One of his most memorable and radical (for the time) summations of truth came from an essay he wrote entitled, “On Truth and Lies in the Nonmoral Sense”. Nietzsche wrote that truth was:
“A movable host of metaphors, metonymies, and anthropomorphisms: In short, a sum of human relations which have been poetically and rhetorically intensified, transferred, and embellished, and which, after long usage, seem to a people to be fixed, canonical and binding. Truths are illusions which we have forgotten are illusions; they are metaphors that have been worn out and have been drained of sensuous force, coins which have lost their embossing and are now considered as metal and no longer coins.”
One can only imagine how shocking this must have seemed at the time. And yet, Nietzsche had no doubt tapped into something latent and hidden—something simmering just below the surface. We see a loss of innocence here and especially Enlightenment innocence—the thought that “reason” was pure and universal. Here is the end of the moral or ethical as “truth”, even if those morals or ethics are grounded in pure “reason” or nature.
“Nietzsche didn’t put truth first. He put life first and put truth to work in the service of life, which he took in the full range of this word, from its deepest biological sources up to the sheer joi de vivre. He thought knowing the truth was like having teeth: it must serve some life-function, help promote the exuberance and flourishing of life…he concluded that what is called truth in philosophy, where Greek philosophers like Plato have been allowed to call the shots, is more like death. It is useless for life, or worse than useless, and must be replaced with its opposite. In the history of truth, Nietzsche was a bombshell, a torch thrower, a ‘hammer’, has he described himself. No one before or since has launched an all-out attack on truth. Nobody ever dared to come out against truth or to claim truth did not come first.”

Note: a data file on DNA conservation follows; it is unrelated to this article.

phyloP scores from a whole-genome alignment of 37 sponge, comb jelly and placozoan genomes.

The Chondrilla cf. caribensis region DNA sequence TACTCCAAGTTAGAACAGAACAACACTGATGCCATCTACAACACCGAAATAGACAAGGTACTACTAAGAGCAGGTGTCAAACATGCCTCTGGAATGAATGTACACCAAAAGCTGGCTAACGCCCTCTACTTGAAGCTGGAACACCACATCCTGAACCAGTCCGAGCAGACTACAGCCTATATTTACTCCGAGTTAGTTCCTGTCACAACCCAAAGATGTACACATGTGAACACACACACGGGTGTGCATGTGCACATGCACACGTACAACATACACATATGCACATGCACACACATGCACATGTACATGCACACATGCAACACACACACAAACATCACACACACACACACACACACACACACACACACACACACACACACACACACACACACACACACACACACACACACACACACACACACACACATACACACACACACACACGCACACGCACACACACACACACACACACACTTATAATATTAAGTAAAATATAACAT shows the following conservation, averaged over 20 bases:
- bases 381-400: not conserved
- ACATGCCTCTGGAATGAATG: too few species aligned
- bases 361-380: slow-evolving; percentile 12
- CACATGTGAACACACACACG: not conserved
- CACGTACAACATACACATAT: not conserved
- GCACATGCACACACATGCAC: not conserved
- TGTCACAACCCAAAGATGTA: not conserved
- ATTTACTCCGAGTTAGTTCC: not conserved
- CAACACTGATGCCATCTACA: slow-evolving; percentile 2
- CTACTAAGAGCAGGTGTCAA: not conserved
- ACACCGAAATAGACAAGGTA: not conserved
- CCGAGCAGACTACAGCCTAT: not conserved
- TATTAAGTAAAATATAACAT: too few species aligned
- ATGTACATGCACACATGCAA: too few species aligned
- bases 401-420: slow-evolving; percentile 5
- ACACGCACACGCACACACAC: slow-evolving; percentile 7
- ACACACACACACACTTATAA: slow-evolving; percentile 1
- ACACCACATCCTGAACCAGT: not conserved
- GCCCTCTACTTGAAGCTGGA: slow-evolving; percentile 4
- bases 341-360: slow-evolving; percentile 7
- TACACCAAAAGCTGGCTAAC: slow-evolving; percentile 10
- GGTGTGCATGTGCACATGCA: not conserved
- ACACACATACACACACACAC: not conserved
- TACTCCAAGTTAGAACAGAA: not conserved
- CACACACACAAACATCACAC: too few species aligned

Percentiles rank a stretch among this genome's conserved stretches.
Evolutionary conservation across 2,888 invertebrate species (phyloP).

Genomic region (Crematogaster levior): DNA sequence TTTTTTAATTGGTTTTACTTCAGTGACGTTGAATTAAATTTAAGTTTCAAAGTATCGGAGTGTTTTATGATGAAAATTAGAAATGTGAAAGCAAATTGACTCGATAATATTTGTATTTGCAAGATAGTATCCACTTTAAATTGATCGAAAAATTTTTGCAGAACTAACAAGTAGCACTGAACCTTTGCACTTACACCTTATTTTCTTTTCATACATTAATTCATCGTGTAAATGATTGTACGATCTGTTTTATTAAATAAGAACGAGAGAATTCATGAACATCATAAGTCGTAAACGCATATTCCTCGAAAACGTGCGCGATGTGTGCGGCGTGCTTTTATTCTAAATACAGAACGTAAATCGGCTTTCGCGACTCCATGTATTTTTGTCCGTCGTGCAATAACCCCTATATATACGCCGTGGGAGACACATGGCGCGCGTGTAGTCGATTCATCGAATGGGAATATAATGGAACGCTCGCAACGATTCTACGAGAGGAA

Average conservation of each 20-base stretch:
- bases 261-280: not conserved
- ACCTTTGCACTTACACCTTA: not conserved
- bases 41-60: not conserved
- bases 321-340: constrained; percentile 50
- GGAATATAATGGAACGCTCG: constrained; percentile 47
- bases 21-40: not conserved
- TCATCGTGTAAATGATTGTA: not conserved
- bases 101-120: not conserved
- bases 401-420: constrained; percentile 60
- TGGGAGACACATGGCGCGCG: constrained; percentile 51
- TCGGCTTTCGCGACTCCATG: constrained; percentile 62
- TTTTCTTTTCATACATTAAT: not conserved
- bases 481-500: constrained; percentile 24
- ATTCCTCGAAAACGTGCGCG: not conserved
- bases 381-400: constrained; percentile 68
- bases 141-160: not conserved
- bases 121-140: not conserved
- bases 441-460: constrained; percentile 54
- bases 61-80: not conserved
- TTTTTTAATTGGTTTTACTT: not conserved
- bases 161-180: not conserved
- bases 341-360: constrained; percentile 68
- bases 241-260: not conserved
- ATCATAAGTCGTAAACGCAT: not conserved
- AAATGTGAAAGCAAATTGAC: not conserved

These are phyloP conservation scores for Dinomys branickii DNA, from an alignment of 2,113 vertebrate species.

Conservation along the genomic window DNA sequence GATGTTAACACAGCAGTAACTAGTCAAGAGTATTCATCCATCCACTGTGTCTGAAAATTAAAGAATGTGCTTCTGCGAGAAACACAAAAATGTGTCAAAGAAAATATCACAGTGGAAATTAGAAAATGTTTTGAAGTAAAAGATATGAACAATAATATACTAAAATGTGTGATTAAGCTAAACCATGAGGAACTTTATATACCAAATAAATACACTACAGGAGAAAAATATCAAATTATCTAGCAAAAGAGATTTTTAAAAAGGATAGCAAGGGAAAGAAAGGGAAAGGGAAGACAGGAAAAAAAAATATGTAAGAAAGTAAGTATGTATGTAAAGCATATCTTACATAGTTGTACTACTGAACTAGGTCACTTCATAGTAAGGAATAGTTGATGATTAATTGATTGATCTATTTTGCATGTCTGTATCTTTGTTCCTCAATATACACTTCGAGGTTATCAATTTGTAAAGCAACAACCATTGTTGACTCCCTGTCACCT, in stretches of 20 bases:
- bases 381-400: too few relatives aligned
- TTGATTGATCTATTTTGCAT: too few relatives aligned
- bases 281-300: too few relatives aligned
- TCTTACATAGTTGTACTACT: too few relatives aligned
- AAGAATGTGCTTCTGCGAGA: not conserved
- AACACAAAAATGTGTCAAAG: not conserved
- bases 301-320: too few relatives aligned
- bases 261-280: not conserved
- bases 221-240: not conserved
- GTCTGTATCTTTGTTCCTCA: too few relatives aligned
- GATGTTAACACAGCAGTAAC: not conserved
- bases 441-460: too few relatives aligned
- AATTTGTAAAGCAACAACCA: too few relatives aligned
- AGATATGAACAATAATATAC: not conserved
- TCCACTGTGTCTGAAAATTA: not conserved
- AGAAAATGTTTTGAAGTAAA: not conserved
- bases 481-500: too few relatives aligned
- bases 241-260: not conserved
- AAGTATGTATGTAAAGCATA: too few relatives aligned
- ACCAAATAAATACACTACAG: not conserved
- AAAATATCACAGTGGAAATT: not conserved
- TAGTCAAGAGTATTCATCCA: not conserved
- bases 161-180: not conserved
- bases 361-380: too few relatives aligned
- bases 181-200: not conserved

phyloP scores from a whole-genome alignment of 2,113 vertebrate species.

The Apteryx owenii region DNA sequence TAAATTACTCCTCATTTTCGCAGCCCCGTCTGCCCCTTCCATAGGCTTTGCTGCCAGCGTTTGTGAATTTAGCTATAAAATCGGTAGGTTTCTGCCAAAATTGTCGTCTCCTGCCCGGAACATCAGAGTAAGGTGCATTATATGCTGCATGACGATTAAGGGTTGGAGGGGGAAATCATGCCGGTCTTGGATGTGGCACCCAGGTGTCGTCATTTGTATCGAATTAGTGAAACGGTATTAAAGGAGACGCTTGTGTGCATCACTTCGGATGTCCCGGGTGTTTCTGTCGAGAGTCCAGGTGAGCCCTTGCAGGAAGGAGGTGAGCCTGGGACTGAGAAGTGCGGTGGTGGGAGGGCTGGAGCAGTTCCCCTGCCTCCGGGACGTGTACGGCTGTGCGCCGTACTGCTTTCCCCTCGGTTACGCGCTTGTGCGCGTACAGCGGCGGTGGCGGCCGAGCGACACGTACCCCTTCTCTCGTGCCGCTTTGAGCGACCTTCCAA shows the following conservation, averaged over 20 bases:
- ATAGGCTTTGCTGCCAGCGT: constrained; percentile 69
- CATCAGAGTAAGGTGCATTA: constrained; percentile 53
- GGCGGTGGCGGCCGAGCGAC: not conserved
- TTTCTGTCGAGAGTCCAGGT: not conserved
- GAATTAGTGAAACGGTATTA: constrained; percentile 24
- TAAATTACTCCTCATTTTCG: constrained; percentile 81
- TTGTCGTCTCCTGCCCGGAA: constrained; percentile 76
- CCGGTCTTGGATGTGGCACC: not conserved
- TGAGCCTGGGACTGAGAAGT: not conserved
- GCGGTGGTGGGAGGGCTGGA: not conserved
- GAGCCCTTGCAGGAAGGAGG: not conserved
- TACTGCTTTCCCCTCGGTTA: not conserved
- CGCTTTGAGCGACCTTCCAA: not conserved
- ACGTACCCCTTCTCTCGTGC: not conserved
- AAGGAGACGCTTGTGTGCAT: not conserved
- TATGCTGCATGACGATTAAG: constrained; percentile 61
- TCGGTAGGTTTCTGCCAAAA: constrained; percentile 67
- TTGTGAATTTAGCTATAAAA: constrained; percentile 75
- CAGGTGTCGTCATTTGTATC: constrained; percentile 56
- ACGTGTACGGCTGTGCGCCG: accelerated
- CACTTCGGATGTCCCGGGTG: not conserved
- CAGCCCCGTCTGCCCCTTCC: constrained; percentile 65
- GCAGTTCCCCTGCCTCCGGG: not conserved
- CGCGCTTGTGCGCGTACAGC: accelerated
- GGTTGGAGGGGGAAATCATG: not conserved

Many atheists read something like this, and say, “Amen!” Fred. But most of them don’t get what a radical thing Nietzsche was really saying. He was not just speaking about notions of “truth” in an objective, platonic, or religious sense. He would say the very same toward the liberal humanist’s notions of “truth” and ethical positions, no matter how progressive, egalitarian, democratic, economic, or environmentally sensitive. If he thought these “abstract” notions were to get in the way of “life” and those powerful enough to “seize” the moment, then they were false too. He knew that one could not have his cake and eat it too. If truth is as he described, then there is only power; there is only matter-in-motion. To make any appeal (even if the appeal is to “reason” “logic” or “science”) beyond the motivation of pure will and power is to lie—to be false.